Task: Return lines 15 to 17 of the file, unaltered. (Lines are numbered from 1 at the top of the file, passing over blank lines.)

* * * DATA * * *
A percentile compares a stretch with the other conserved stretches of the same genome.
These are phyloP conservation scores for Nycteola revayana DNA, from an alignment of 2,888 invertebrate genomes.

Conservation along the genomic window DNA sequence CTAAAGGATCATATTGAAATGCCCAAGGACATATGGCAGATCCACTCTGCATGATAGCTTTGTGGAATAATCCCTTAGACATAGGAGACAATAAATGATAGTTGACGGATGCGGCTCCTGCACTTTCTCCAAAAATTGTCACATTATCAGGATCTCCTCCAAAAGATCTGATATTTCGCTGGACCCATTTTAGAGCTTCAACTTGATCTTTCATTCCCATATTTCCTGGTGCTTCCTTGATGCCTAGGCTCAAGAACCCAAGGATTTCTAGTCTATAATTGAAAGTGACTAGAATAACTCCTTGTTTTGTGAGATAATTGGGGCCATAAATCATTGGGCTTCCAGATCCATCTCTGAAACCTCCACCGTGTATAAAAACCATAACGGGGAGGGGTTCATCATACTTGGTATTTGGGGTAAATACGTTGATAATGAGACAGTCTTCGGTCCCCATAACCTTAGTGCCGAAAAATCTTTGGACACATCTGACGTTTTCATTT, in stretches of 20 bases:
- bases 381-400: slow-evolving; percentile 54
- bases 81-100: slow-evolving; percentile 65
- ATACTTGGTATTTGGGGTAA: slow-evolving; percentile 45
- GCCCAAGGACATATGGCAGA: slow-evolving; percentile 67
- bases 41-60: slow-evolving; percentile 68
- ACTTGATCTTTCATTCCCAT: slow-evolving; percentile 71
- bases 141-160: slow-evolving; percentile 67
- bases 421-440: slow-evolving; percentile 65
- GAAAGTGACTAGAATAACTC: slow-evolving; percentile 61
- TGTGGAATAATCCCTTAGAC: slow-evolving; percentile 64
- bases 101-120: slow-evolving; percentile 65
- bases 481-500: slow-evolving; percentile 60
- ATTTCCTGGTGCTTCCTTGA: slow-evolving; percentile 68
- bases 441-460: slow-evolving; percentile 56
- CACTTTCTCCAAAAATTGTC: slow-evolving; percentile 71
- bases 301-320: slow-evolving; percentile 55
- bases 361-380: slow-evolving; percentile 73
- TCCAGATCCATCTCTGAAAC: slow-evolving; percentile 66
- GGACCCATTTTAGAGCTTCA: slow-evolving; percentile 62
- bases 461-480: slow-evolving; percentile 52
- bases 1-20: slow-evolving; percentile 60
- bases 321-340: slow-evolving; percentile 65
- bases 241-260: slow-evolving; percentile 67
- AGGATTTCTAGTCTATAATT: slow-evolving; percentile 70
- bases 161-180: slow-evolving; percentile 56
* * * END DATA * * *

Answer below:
- bases 481-500: slow-evolving; percentile 60
- ATTTCCTGGTGCTTCCTTGA: slow-evolving; percentile 68
- bases 441-460: slow-evolving; percentile 56